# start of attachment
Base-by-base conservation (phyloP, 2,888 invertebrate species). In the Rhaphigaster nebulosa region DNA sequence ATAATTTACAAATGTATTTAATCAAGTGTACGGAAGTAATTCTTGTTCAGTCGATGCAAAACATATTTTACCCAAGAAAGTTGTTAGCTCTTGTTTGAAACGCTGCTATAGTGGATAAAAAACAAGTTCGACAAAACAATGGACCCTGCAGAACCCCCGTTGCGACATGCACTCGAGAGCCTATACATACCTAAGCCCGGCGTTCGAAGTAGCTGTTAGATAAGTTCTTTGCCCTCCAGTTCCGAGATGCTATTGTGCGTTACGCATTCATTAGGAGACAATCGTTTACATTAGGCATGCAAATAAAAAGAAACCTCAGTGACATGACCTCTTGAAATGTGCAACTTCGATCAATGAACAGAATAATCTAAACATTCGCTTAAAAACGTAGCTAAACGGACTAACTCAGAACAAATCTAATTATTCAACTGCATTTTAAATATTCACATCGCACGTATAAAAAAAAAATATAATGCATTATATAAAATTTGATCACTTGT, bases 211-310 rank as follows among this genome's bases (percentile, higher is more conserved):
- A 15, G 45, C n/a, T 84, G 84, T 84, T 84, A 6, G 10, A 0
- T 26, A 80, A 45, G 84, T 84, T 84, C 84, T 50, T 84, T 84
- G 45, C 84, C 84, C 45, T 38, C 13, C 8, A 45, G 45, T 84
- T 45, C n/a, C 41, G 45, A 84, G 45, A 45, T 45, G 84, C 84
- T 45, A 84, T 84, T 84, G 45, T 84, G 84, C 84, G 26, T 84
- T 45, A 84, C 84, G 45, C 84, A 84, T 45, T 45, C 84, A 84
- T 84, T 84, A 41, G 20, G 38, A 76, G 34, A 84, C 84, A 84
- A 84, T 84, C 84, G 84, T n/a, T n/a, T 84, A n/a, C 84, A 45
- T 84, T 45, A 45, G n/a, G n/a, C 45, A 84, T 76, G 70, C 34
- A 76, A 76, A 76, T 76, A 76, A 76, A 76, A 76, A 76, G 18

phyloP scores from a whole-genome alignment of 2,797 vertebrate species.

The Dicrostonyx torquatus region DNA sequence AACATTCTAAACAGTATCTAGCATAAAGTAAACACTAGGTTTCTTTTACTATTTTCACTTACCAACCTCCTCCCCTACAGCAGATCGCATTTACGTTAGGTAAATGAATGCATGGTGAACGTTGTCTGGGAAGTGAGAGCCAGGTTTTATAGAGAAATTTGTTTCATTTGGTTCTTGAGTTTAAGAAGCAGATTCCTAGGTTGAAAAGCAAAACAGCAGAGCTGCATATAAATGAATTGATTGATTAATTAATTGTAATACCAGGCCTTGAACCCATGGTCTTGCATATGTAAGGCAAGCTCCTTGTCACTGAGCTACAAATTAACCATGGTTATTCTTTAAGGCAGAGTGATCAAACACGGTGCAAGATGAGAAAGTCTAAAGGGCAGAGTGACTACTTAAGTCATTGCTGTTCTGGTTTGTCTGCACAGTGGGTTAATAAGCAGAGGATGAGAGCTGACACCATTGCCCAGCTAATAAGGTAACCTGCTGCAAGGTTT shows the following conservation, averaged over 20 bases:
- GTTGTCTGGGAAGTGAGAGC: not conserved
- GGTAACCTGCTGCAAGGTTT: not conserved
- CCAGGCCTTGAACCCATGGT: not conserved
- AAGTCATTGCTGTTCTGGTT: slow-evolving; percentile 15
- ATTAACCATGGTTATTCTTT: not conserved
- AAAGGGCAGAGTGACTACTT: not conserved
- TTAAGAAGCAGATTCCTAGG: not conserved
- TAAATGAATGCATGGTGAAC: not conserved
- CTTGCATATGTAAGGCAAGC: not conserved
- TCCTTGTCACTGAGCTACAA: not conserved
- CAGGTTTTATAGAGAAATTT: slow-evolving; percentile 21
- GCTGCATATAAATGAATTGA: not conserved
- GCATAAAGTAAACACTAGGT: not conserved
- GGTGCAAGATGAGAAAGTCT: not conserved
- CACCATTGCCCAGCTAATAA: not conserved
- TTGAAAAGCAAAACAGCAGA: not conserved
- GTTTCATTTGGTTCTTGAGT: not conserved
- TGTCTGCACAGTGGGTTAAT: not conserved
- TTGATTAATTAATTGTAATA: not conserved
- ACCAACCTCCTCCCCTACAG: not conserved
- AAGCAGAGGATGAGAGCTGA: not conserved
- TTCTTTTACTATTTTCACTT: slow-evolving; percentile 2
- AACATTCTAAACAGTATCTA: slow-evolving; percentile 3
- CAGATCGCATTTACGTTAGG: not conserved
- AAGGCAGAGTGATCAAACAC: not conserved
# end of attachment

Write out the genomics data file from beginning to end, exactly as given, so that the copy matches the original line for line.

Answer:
Base-by-base conservation (phyloP, 2,888 invertebrate species). In the Rhaphigaster nebulosa region DNA sequence ATAATTTACAAATGTATTTAATCAAGTGTACGGAAGTAATTCTTGTTCAGTCGATGCAAAACATATTTTACCCAAGAAAGTTGTTAGCTCTTGTTTGAAACGCTGCTATAGTGGATAAAAAACAAGTTCGACAAAACAATGGACCCTGCAGAACCCCCGTTGCGACATGCACTCGAGAGCCTATACATACCTAAGCCCGGCGTTCGAAGTAGCTGTTAGATAAGTTCTTTGCCCTCCAGTTCCGAGATGCTATTGTGCGTTACGCATTCATTAGGAGACAATCGTTTACATTAGGCATGCAAATAAAAAGAAACCTCAGTGACATGACCTCTTGAAATGTGCAACTTCGATCAATGAACAGAATAATCTAAACATTCGCTTAAAAACGTAGCTAAACGGACTAACTCAGAACAAATCTAATTATTCAACTGCATTTTAAATATTCACATCGCACGTATAAAAAAAAAATATAATGCATTATATAAAATTTGATCACTTGT, bases 211-310 rank as follows among this genome's bases (percentile, higher is more conserved):
- A 15, G 45, C n/a, T 84, G 84, T 84, T 84, A 6, G 10, A 0
- T 26, A 80, A 45, G 84, T 84, T 84, C 84, T 50, T 84, T 84
- G 45, C 84, C 84, C 45, T 38, C 13, C 8, A 45, G 45, T 84
- T 45, C n/a, C 41, G 45, A 84, G 45, A 45, T 45, G 84, C 84
- T 45, A 84, T 84, T 84, G 45, T 84, G 84, C 84, G 26, T 84
- T 45, A 84, C 84, G 45, C 84, A 84, T 45, T 45, C 84, A 84
- T 84, T 84, A 41, G 20, G 38, A 76, G 34, A 84, C 84, A 84
- A 84, T 84, C 84, G 84, T n/a, T n/a, T 84, A n/a, C 84, A 45
- T 84, T 45, A 45, G n/a, G n/a, C 45, A 84, T 76, G 70, C 34
- A 76, A 76, A 76, T 76, A 76, A 76, A 76, A 76, A 76, G 18

phyloP scores from a whole-genome alignment of 2,797 vertebrate species.

The Dicrostonyx torquatus region DNA sequence AACATTCTAAACAGTATCTAGCATAAAGTAAACACTAGGTTTCTTTTACTATTTTCACTTACCAACCTCCTCCCCTACAGCAGATCGCATTTACGTTAGGTAAATGAATGCATGGTGAACGTTGTCTGGGAAGTGAGAGCCAGGTTTTATAGAGAAATTTGTTTCATTTGGTTCTTGAGTTTAAGAAGCAGATTCCTAGGTTGAAAAGCAAAACAGCAGAGCTGCATATAAATGAATTGATTGATTAATTAATTGTAATACCAGGCCTTGAACCCATGGTCTTGCATATGTAAGGCAAGCTCCTTGTCACTGAGCTACAAATTAACCATGGTTATTCTTTAAGGCAGAGTGATCAAACACGGTGCAAGATGAGAAAGTCTAAAGGGCAGAGTGACTACTTAAGTCATTGCTGTTCTGGTTTGTCTGCACAGTGGGTTAATAAGCAGAGGATGAGAGCTGACACCATTGCCCAGCTAATAAGGTAACCTGCTGCAAGGTTT shows the following conservation, averaged over 20 bases:
- GTTGTCTGGGAAGTGAGAGC: not conserved
- GGTAACCTGCTGCAAGGTTT: not conserved
- CCAGGCCTTGAACCCATGGT: not conserved
- AAGTCATTGCTGTTCTGGTT: slow-evolving; percentile 15
- ATTAACCATGGTTATTCTTT: not conserved
- AAAGGGCAGAGTGACTACTT: not conserved
- TTAAGAAGCAGATTCCTAGG: not conserved
- TAAATGAATGCATGGTGAAC: not conserved
- CTTGCATATGTAAGGCAAGC: not conserved
- TCCTTGTCACTGAGCTACAA: not conserved
- CAGGTTTTATAGAGAAATTT: slow-evolving; percentile 21
- GCTGCATATAAATGAATTGA: not conserved
- GCATAAAGTAAACACTAGGT: not conserved
- GGTGCAAGATGAGAAAGTCT: not conserved
- CACCATTGCCCAGCTAATAA: not conserved
- TTGAAAAGCAAAACAGCAGA: not conserved
- GTTTCATTTGGTTCTTGAGT: not conserved
- TGTCTGCACAGTGGGTTAAT: not conserved
- TTGATTAATTAATTGTAATA: not conserved
- ACCAACCTCCTCCCCTACAG: not conserved
- AAGCAGAGGATGAGAGCTGA: not conserved
- TTCTTTTACTATTTTCACTT: slow-evolving; percentile 2
- AACATTCTAAACAGTATCTA: slow-evolving; percentile 3
- CAGATCGCATTTACGTTAGG: not conserved
- AAGGCAGAGTGATCAAACAC: not conserved